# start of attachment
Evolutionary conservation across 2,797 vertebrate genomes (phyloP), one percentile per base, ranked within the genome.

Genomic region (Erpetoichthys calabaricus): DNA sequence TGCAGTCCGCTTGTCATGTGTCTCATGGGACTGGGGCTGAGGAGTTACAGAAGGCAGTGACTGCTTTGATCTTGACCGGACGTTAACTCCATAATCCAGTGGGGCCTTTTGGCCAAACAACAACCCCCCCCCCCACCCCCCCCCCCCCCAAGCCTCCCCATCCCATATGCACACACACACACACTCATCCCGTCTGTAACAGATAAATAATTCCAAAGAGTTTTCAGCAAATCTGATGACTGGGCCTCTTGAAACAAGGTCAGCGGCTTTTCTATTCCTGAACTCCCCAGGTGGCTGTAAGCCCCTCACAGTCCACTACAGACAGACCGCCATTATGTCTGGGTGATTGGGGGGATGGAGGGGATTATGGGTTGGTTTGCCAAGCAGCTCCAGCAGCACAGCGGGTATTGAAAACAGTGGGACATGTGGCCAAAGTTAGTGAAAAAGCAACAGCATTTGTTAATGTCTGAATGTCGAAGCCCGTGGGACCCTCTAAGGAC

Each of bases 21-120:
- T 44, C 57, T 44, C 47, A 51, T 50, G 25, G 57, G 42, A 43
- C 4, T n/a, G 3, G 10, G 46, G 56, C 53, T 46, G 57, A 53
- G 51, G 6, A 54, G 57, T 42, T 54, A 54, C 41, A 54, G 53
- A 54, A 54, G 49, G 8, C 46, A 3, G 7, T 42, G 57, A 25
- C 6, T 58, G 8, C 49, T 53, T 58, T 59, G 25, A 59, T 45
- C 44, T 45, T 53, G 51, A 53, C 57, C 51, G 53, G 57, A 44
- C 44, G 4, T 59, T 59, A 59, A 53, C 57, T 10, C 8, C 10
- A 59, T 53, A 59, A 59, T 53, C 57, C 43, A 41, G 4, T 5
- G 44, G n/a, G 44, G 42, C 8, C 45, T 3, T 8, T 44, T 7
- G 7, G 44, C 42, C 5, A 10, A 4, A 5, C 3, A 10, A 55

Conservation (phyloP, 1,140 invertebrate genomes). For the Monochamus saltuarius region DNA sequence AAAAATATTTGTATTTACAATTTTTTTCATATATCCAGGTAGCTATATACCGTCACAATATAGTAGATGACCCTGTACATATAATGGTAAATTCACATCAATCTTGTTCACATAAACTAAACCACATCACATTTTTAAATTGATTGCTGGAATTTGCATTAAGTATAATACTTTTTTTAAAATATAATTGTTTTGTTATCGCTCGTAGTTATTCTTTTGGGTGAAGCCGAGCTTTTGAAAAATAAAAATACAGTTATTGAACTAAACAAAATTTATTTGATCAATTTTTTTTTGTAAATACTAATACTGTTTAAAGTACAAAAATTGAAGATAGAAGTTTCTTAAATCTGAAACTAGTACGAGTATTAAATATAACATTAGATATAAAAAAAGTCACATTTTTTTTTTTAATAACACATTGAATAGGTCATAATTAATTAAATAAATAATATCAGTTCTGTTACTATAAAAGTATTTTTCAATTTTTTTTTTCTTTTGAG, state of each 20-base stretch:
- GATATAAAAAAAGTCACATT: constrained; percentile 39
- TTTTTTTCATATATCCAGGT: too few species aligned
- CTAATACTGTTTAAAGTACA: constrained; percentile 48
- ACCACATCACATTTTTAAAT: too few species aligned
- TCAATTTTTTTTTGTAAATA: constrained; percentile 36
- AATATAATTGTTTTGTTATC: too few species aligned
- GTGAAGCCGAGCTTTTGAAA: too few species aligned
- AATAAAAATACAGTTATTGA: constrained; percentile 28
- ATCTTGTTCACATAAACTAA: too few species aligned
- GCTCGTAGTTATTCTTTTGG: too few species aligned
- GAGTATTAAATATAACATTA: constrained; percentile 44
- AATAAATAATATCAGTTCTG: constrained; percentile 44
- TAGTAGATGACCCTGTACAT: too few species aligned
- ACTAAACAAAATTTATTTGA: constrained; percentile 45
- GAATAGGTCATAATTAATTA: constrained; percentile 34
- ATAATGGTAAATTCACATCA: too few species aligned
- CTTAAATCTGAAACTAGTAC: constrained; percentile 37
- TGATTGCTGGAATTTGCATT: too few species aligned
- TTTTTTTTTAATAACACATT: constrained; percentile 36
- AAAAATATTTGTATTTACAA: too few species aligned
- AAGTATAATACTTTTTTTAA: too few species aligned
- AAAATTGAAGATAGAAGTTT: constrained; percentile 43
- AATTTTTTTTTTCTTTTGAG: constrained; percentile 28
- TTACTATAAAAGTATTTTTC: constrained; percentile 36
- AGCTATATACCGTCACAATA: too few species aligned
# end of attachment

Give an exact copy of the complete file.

Evolutionary conservation across 2,797 vertebrate genomes (phyloP), one percentile per base, ranked within the genome.

Genomic region (Erpetoichthys calabaricus): DNA sequence TGCAGTCCGCTTGTCATGTGTCTCATGGGACTGGGGCTGAGGAGTTACAGAAGGCAGTGACTGCTTTGATCTTGACCGGACGTTAACTCCATAATCCAGTGGGGCCTTTTGGCCAAACAACAACCCCCCCCCCCACCCCCCCCCCCCCCAAGCCTCCCCATCCCATATGCACACACACACACACTCATCCCGTCTGTAACAGATAAATAATTCCAAAGAGTTTTCAGCAAATCTGATGACTGGGCCTCTTGAAACAAGGTCAGCGGCTTTTCTATTCCTGAACTCCCCAGGTGGCTGTAAGCCCCTCACAGTCCACTACAGACAGACCGCCATTATGTCTGGGTGATTGGGGGGATGGAGGGGATTATGGGTTGGTTTGCCAAGCAGCTCCAGCAGCACAGCGGGTATTGAAAACAGTGGGACATGTGGCCAAAGTTAGTGAAAAAGCAACAGCATTTGTTAATGTCTGAATGTCGAAGCCCGTGGGACCCTCTAAGGAC

Each of bases 21-120:
- T 44, C 57, T 44, C 47, A 51, T 50, G 25, G 57, G 42, A 43
- C 4, T n/a, G 3, G 10, G 46, G 56, C 53, T 46, G 57, A 53
- G 51, G 6, A 54, G 57, T 42, T 54, A 54, C 41, A 54, G 53
- A 54, A 54, G 49, G 8, C 46, A 3, G 7, T 42, G 57, A 25
- C 6, T 58, G 8, C 49, T 53, T 58, T 59, G 25, A 59, T 45
- C 44, T 45, T 53, G 51, A 53, C 57, C 51, G 53, G 57, A 44
- C 44, G 4, T 59, T 59, A 59, A 53, C 57, T 10, C 8, C 10
- A 59, T 53, A 59, A 59, T 53, C 57, C 43, A 41, G 4, T 5
- G 44, G n/a, G 44, G 42, C 8, C 45, T 3, T 8, T 44, T 7
- G 7, G 44, C 42, C 5, A 10, A 4, A 5, C 3, A 10, A 55

Conservation (phyloP, 1,140 invertebrate genomes). For the Monochamus saltuarius region DNA sequence AAAAATATTTGTATTTACAATTTTTTTCATATATCCAGGTAGCTATATACCGTCACAATATAGTAGATGACCCTGTACATATAATGGTAAATTCACATCAATCTTGTTCACATAAACTAAACCACATCACATTTTTAAATTGATTGCTGGAATTTGCATTAAGTATAATACTTTTTTTAAAATATAATTGTTTTGTTATCGCTCGTAGTTATTCTTTTGGGTGAAGCCGAGCTTTTGAAAAATAAAAATACAGTTATTGAACTAAACAAAATTTATTTGATCAATTTTTTTTTGTAAATACTAATACTGTTTAAAGTACAAAAATTGAAGATAGAAGTTTCTTAAATCTGAAACTAGTACGAGTATTAAATATAACATTAGATATAAAAAAAGTCACATTTTTTTTTTTAATAACACATTGAATAGGTCATAATTAATTAAATAAATAATATCAGTTCTGTTACTATAAAAGTATTTTTCAATTTTTTTTTTCTTTTGAG, state of each 20-base stretch:
- GATATAAAAAAAGTCACATT: constrained; percentile 39
- TTTTTTTCATATATCCAGGT: too few species aligned
- CTAATACTGTTTAAAGTACA: constrained; percentile 48
- ACCACATCACATTTTTAAAT: too few species aligned
- TCAATTTTTTTTTGTAAATA: constrained; percentile 36
- AATATAATTGTTTTGTTATC: too few species aligned
- GTGAAGCCGAGCTTTTGAAA: too few species aligned
- AATAAAAATACAGTTATTGA: constrained; percentile 28
- ATCTTGTTCACATAAACTAA: too few species aligned
- GCTCGTAGTTATTCTTTTGG: too few species aligned
- GAGTATTAAATATAACATTA: constrained; percentile 44
- AATAAATAATATCAGTTCTG: constrained; percentile 44
- TAGTAGATGACCCTGTACAT: too few species aligned
- ACTAAACAAAATTTATTTGA: constrained; percentile 45
- GAATAGGTCATAATTAATTA: constrained; percentile 34
- ATAATGGTAAATTCACATCA: too few species aligned
- CTTAAATCTGAAACTAGTAC: constrained; percentile 37
- TGATTGCTGGAATTTGCATT: too few species aligned
- TTTTTTTTTAATAACACATT: constrained; percentile 36
- AAAAATATTTGTATTTACAA: too few species aligned
- AAGTATAATACTTTTTTTAA: too few species aligned
- AAAATTGAAGATAGAAGTTT: constrained; percentile 43
- AATTTTTTTTTTCTTTTGAG: constrained; percentile 28
- TTACTATAAAAGTATTTTTC: constrained; percentile 36
- AGCTATATACCGTCACAATA: too few species aligned